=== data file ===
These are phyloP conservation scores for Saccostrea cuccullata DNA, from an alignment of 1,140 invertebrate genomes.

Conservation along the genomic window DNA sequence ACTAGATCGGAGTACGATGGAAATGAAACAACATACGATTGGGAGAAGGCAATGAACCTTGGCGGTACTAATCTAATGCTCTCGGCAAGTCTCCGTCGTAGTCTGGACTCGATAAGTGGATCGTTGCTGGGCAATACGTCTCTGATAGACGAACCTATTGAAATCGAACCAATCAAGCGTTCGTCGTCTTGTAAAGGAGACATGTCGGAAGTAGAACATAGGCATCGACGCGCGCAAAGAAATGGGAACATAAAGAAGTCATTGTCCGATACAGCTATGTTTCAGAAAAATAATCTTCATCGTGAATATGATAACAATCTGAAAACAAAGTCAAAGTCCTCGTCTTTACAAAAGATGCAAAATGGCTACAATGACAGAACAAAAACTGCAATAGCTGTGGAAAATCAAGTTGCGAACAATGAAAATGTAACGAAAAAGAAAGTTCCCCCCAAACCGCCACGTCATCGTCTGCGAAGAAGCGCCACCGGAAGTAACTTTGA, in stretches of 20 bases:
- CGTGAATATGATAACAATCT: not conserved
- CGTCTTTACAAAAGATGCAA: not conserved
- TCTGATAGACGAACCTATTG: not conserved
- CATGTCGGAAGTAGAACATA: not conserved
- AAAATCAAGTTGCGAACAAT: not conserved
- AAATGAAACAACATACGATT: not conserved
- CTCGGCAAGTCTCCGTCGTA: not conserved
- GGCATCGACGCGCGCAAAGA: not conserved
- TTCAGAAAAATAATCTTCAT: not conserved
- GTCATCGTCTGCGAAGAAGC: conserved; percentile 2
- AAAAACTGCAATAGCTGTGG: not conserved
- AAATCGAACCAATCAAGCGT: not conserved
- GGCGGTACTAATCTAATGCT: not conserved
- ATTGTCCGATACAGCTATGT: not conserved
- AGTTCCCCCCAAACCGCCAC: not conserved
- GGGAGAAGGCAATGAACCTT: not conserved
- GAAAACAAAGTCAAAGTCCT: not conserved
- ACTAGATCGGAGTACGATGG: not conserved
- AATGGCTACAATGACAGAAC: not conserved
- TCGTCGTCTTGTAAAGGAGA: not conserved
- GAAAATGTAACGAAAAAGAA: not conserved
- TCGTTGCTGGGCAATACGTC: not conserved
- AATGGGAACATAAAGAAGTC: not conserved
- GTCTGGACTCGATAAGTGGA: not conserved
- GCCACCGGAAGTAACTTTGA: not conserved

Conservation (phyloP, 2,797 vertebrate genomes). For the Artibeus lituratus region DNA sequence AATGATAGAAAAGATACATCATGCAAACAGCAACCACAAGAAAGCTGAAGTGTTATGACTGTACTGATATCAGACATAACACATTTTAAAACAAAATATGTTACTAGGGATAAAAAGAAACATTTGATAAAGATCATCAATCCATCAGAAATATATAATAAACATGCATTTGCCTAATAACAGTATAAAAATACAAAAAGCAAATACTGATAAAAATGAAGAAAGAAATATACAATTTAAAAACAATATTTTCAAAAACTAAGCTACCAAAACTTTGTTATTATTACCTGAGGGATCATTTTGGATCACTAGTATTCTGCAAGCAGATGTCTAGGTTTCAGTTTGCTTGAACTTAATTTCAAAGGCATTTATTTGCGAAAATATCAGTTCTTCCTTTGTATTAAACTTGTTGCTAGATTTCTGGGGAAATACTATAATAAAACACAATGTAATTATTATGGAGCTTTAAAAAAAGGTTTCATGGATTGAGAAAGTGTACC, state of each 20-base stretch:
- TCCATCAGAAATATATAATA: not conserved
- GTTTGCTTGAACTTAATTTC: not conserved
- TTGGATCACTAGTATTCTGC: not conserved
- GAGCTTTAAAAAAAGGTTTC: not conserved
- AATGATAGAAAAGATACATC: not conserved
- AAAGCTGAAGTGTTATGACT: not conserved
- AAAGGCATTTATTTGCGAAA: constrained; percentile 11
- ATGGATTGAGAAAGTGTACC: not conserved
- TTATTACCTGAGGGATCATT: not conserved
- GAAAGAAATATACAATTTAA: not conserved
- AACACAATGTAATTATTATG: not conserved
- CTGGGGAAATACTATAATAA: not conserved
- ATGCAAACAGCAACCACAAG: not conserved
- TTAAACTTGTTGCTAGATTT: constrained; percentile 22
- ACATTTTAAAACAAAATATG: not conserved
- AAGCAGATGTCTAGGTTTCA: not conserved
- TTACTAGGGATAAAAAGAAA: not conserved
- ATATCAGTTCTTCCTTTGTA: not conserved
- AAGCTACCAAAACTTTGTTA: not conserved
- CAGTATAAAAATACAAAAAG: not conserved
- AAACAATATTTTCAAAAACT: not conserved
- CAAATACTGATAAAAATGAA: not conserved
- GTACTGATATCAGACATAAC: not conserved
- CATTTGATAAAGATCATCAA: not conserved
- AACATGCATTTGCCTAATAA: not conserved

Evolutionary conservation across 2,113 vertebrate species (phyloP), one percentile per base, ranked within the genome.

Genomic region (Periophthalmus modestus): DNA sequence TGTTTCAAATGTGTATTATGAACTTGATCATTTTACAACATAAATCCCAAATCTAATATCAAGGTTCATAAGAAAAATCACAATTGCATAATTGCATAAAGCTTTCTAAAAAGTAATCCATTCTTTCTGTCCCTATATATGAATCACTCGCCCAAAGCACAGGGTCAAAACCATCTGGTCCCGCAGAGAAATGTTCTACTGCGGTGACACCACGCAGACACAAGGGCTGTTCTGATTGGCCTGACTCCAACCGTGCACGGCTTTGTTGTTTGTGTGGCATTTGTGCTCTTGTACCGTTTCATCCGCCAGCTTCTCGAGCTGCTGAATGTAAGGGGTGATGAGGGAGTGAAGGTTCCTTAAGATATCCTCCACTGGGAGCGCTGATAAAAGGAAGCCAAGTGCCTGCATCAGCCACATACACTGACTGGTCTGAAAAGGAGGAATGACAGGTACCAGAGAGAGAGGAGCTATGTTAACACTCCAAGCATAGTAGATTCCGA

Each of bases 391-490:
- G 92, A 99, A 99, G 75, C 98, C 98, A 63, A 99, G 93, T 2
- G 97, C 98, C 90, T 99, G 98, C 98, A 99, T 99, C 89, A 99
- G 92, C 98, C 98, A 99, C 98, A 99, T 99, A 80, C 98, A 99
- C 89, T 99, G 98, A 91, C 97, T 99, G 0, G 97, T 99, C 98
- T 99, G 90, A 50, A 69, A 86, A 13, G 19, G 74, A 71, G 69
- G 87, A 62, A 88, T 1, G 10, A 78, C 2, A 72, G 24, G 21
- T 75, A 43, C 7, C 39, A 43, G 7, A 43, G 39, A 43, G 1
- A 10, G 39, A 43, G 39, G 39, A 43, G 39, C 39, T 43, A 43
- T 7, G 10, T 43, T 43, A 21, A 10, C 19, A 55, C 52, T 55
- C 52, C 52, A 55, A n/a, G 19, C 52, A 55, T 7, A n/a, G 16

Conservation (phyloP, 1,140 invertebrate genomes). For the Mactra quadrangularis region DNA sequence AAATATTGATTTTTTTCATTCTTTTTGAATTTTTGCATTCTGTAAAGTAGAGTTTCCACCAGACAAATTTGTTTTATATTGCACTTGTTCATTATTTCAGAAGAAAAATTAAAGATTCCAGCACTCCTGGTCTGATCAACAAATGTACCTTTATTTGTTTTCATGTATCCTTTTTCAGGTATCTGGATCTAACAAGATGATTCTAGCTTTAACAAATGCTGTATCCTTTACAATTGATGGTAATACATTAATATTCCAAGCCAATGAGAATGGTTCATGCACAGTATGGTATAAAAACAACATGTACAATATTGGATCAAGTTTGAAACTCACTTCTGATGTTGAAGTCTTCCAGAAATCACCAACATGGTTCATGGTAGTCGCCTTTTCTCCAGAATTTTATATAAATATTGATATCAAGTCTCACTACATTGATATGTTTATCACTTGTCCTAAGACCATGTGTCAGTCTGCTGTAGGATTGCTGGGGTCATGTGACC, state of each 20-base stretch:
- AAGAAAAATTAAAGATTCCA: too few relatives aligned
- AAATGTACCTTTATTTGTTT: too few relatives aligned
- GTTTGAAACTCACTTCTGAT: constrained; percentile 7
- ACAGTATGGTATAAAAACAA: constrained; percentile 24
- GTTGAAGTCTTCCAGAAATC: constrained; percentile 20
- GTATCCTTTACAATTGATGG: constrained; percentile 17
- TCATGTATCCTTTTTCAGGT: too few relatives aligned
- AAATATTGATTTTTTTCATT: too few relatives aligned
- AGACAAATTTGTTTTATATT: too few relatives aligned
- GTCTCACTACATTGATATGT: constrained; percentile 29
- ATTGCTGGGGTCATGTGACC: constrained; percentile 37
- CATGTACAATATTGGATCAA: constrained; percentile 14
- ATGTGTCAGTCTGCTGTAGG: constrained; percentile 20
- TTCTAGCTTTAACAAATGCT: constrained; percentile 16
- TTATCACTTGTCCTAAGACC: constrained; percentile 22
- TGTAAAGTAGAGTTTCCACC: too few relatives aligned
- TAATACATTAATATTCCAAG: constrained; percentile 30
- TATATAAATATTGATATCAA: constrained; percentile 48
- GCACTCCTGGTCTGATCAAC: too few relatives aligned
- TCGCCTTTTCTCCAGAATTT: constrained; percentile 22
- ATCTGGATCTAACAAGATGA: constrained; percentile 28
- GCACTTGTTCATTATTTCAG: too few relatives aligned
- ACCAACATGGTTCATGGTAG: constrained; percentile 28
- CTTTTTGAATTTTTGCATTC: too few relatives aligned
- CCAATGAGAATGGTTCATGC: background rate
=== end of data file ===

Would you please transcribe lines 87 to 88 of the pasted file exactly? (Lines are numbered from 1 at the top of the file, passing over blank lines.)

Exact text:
- TCGCCTTTTCTCCAGAATTT: constrained; percentile 22
- ATCTGGATCTAACAAGATGA: constrained; percentile 28